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Selig praises new supplement law, J.C. Romero awaits apology

Feb 3, 2010, 4:44 PM EDT

Senators McCain and Dorgan introduced some new legislation today that proposes to more closely regulate the supplement industry in the wake of reports that many products contain designer steroids and other such nasties which aren’t disclosed to the public.  Bud Selig just released a statement on it:

“On behalf of Major League Baseball, I would like to thank Senators
John McCain and Byron Dorgan for their efforts to broaden the Food and
Drug Administration’s regulatory authority over dietary supplements. We
fully support the proposed legislation designed to protect athletes and
consumers from dangerous, mislabeled and tainted over-the-counter
supplements. The continued leadership of Senators McCain and Dorgan has
made an impact on this important issue.”

That’s all good, but if Selig really believed that mislabled and tainted over-the-counter supplements were a problem, why didn’t he buy J.C. Romero’s defense? Romero, you’ll recall, was suspended 50 games for taking something he bought from a GNC store which both he and the MLBPA thought was OK, and contained no evidence that it had bad stuff in it on the label, but turned out to have a banned hormone in it. Baseball didn’t think that got him off the hook and he served his suspension because, according to Major League Baseball, he was “negligent.”

If baseball really thinks guys like Romero were “negligent” then you’d think they’d issue a statement saying that the new law is unnecessary.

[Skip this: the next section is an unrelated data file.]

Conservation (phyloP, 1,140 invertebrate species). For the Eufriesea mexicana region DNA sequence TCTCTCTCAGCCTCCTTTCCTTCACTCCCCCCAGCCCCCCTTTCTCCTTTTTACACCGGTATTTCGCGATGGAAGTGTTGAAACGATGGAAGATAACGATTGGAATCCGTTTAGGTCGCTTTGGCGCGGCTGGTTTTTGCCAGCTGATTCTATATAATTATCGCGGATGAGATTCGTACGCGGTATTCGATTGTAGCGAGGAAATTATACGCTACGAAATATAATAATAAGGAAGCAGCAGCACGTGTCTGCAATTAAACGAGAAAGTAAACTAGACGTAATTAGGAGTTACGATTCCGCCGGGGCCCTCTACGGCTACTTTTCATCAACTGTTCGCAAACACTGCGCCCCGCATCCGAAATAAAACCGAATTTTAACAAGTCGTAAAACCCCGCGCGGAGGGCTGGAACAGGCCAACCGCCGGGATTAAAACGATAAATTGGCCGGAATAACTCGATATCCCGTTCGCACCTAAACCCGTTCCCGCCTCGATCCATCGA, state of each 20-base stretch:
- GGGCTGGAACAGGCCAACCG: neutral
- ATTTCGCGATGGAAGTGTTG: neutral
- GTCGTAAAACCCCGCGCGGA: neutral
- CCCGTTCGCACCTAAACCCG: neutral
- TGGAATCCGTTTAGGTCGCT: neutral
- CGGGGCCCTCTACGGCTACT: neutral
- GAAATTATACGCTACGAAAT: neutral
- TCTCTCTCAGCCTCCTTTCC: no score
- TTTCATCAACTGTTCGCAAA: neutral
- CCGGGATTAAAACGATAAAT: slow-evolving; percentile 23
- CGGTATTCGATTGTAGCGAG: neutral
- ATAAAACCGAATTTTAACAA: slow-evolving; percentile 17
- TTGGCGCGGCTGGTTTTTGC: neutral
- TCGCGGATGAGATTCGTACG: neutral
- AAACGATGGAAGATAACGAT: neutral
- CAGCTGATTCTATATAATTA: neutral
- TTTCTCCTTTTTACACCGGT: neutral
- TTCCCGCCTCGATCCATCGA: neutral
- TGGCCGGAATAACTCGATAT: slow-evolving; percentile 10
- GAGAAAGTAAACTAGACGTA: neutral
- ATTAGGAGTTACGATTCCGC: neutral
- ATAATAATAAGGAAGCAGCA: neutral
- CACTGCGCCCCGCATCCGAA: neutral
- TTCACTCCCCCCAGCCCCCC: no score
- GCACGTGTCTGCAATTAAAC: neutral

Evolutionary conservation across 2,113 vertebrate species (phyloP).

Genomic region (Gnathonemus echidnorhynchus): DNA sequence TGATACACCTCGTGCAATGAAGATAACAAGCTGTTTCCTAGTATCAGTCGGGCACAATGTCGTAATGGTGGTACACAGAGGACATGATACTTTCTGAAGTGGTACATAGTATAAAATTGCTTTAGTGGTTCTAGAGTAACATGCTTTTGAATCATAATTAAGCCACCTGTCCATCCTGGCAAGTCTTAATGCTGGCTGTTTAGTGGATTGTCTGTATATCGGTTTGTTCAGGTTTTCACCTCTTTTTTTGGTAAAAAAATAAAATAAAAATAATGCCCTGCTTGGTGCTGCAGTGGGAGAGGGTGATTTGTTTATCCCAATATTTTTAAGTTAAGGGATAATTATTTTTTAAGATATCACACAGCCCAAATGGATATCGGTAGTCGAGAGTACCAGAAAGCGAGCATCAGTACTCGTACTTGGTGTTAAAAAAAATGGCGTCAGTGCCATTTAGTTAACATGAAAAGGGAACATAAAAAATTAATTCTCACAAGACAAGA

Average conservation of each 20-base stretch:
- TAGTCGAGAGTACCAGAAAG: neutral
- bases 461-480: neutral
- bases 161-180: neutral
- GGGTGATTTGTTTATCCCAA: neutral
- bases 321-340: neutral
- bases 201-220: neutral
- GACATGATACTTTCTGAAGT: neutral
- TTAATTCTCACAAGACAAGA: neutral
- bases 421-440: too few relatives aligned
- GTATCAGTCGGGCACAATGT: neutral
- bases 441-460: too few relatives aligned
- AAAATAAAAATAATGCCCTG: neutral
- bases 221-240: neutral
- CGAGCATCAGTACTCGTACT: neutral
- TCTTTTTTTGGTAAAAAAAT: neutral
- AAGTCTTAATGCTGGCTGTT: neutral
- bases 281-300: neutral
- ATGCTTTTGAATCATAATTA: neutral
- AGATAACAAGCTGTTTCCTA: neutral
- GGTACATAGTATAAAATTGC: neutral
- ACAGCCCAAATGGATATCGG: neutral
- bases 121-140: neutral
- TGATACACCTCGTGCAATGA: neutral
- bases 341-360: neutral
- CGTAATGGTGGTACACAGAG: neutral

UPDATE:  Just had a conversation with someone at Major League Baseball. Their view — which makes a good deal of sense, I’ll admit — is that the drug policy sort of has to take the kind of zero-tolerance approach that was taken in the Romero case, or else enforcement actions are going to be prone to a bunch of “I didn’t know what I was taking” defenses, rendering the policy largely ineffective. Ultimately, the issue is whether a player — despite his intentions — competed in a game with a banned substance in his system. I can see that. Baseball’s drug policy, while having multiple purposes, should probably have “making sure athletes are competing on a level playing field” as its top priority.

But one question I do have is that, if that’s the case, what’s the point of even having an appeals and arbitration process like the one Romero went through in the first place? Why not just a test-positive-no-appeal kind of system? Or at the most an appeals process that only scrutinizes the science of it all, such as whether the test itself was wrongly administered or whether the samples were tainted or what have you?

  1. Darryl - Feb 3, 2010 at 4:56 PM

    Craig, isn’t this just more proof of the old “head-in-the-sand” defense?? Oh sure, the FDA didn’t know any better, but Mr. Romero should have done his homework?????

  2. Craig Calcaterra - Feb 3, 2010 at 4:58 PM

    Great point, Darryl. MLB always wants to look tough, but rare has it been that there’s any substance behind its positions.

  3. YX - Feb 3, 2010 at 4:59 PM

    Well, it’s the same as trade secret law I guess, which need to show due-diligence in order to be protected. By saying Romero were “negligent”, MLB is saying that he didn’t do enough due-diligence, which may or may not be kosher but at least defensible.

  4. sweeny - Feb 3, 2010 at 5:32 PM

    Great job MLB, the 100+ people who tested positive and we don’t know about get off scott free, and Romero gets a 50 game ban for something innocuous, way to go.

  5. Rays fan - Feb 3, 2010 at 5:33 PM

    “Or at the most an appeals process that only scrutinizes the science of it all, such as whether the test itself was wrongly administered or whether the samples were tainted or what have you?”
    That’s the option that gets my vote.

  6. Ryan - Feb 3, 2010 at 5:36 PM